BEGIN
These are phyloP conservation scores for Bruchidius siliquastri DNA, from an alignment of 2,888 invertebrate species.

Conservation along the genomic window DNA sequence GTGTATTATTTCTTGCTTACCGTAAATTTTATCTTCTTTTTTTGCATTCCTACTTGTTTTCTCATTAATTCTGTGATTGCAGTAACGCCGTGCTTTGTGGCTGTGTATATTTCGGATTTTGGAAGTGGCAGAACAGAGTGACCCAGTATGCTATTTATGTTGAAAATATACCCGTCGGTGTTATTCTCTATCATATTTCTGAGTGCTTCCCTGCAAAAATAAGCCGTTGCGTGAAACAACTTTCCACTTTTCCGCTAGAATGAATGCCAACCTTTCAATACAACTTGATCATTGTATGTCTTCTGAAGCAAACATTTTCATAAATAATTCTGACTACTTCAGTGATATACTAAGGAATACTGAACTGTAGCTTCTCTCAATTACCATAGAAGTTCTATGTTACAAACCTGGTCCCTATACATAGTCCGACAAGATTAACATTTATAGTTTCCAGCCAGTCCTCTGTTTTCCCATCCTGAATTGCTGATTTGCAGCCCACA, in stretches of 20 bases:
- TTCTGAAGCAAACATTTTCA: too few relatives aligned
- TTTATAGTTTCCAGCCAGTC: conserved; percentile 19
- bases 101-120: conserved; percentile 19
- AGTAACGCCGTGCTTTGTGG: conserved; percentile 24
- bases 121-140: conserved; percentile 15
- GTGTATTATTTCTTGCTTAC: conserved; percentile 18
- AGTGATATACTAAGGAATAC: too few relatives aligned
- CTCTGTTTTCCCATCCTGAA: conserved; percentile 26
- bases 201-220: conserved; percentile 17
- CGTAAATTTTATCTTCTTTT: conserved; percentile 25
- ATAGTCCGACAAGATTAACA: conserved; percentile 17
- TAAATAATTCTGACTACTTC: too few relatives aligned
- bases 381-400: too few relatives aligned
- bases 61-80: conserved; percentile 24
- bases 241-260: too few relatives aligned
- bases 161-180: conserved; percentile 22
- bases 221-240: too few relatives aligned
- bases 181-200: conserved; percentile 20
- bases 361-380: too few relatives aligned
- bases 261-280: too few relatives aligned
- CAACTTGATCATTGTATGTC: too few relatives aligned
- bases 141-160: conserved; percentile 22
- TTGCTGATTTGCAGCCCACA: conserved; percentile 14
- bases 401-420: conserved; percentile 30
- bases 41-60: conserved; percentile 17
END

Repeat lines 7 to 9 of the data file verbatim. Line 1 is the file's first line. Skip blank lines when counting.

- bases 121-140: conserved; percentile 15
- GTGTATTATTTCTTGCTTAC: conserved; percentile 18
- AGTGATATACTAAGGAATAC: too few relatives aligned